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Monday, February 6 • 4:00pm - 4:20pm
Technical Session. Estimating the Survival of Unmarked Young from Repeated Counts: A Case Study with Ring-necked Pheasants

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AUTHORS: Timothy P. Lyons, Illinois Natural History Survey, Prairie Research Institute and Department of Natural Resources and Environmental Sciences University of Illinois at Urbana-Champaign; Kirk W. Stodola, Thomas J. Benson - Illinois Natural History Survey, Prairie Research Institute

ABSTRACT: Estimating juvenile survival is important to the management of both game and non-game species. Among game birds, brood survival is often the most influential demographic parameter on population growth. However, accurately estimating this parameter can be difficult as limited resources or concerns about animal welfare may preclude the use of unique marks, such as leg bands or radio-transmitters, to track survival. We developed a hierarchical Bayesian model that accurately estimates period survival from two flush counts of unmarked young accompanied by a marked adult, while also accounting for imperfect detection. We used this model to estimate brood survival of ring-necked pheasants (Phasianus colchicus) on private and public grasslands in east-central Illinois 2015-2016. We examined the effects of landscape context, vegetation composition, and weather on survival. During our study, brood survival was generally high, and averaged 68% in 2015 and 84% in 2016. Overall, our results suggest that structured flush counts combined with appropriate statistical methods can be used to generate accurate estimates of survival for dependent young in pheasants, and this approach may be effective for other species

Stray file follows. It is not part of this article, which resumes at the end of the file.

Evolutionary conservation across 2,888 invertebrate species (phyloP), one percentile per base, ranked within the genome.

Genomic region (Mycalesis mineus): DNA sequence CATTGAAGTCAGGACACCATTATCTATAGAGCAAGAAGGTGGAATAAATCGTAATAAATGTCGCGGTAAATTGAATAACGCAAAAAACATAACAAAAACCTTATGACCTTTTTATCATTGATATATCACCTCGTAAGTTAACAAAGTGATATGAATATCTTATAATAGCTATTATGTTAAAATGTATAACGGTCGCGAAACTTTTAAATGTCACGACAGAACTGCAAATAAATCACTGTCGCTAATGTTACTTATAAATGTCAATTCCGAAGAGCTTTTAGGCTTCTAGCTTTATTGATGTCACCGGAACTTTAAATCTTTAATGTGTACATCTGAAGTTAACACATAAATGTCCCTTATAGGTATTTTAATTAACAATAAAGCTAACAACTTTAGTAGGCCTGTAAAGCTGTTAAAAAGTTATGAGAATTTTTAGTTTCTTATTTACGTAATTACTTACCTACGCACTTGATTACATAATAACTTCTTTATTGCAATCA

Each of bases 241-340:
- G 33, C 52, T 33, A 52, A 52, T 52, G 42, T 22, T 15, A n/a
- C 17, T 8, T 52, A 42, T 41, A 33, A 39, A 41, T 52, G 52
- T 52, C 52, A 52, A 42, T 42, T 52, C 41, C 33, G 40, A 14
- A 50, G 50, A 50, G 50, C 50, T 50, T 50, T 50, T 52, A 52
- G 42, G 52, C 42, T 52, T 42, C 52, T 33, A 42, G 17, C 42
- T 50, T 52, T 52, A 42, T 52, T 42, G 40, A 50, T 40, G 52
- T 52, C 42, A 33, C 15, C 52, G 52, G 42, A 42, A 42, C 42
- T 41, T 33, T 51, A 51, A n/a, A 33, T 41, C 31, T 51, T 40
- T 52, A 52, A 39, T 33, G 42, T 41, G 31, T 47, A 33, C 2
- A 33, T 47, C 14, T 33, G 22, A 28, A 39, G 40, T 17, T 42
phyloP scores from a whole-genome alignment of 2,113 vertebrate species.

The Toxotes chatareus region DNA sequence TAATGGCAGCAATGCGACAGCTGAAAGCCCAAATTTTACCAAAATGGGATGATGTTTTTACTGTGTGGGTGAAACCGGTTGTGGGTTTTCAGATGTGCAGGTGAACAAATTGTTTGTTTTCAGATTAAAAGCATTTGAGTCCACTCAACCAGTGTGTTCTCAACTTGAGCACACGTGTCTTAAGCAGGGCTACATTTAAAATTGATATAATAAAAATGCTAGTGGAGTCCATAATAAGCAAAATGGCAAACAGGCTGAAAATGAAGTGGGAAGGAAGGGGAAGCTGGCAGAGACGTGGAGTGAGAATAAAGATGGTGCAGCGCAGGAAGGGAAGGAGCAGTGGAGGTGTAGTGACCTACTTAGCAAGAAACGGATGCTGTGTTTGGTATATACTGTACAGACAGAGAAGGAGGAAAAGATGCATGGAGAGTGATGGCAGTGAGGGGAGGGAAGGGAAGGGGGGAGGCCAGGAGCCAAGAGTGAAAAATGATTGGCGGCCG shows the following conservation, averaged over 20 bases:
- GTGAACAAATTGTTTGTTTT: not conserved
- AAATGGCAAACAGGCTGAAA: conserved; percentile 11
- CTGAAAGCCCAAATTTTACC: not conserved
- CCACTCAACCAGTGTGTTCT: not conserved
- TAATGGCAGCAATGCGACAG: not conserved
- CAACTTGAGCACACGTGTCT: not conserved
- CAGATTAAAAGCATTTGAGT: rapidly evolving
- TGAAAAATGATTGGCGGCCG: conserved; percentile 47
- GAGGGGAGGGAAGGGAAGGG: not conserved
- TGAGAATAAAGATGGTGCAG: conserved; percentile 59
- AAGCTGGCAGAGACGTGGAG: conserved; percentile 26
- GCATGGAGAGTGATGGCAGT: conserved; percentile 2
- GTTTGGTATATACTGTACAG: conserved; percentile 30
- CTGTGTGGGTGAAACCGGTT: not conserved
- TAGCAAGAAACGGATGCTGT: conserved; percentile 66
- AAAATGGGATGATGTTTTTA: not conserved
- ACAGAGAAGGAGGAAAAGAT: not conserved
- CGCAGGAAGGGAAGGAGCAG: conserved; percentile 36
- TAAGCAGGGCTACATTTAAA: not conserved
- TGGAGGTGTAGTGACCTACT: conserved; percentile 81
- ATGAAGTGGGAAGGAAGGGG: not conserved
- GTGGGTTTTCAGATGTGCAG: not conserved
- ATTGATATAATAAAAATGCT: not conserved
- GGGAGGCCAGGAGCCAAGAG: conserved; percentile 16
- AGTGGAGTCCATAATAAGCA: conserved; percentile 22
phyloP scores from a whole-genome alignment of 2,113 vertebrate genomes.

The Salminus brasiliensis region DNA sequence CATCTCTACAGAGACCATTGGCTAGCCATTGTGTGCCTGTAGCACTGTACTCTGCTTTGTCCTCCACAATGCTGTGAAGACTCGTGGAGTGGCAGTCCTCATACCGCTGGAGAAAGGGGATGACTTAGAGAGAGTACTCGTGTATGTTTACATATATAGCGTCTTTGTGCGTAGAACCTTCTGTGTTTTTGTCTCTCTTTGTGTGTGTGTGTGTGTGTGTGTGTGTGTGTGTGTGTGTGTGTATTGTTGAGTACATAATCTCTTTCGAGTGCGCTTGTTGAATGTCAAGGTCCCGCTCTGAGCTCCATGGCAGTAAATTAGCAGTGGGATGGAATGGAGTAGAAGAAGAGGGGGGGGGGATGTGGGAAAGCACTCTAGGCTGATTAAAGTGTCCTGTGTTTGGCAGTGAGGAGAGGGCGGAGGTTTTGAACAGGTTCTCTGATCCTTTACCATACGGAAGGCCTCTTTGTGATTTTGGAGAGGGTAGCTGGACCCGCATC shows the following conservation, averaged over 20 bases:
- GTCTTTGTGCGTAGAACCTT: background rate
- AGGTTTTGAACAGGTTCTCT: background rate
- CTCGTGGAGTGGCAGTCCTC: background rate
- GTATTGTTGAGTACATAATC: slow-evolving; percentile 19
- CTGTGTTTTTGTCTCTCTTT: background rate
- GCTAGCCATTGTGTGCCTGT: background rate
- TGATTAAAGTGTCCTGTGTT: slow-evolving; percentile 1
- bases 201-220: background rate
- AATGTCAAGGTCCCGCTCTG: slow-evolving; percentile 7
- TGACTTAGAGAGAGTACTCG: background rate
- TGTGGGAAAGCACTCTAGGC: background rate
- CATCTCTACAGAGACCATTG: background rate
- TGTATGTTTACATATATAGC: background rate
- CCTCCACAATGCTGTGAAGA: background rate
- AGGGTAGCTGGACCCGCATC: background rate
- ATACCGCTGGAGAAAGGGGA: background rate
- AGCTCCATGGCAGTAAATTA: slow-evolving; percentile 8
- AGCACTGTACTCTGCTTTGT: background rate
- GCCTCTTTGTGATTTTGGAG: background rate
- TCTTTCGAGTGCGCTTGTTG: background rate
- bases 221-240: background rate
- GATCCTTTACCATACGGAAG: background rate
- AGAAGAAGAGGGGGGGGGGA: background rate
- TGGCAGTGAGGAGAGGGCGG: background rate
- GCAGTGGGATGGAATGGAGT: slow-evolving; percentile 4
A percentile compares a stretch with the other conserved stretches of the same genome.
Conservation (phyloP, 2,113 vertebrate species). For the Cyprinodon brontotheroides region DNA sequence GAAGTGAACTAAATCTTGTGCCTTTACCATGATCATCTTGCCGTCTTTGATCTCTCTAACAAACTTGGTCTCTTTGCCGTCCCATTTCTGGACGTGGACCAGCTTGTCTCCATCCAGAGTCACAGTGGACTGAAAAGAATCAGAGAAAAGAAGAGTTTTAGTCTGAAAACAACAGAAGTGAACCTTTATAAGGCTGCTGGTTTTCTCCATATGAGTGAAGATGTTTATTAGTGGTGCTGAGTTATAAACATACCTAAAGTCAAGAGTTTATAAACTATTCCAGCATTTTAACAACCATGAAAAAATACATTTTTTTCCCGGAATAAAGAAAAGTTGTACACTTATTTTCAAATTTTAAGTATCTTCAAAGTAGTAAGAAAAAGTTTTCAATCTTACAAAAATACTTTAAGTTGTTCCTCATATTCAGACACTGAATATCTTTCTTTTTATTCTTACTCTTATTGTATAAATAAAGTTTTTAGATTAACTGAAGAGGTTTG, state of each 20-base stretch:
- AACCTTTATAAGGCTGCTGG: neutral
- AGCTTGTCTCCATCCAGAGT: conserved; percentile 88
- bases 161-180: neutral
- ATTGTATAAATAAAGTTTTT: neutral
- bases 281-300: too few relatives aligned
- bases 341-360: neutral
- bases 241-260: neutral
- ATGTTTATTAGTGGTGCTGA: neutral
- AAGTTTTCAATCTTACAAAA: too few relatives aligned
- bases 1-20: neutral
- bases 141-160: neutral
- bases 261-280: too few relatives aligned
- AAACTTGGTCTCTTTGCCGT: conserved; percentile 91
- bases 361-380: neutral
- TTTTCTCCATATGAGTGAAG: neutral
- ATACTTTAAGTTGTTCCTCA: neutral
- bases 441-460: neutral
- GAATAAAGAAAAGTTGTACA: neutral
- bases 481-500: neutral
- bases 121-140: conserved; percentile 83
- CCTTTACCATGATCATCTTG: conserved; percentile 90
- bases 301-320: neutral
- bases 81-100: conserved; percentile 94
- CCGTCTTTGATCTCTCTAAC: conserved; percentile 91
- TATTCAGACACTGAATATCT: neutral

Monday February 6, 2017 4:00pm - 4:20pm CST
Grand Ballroom B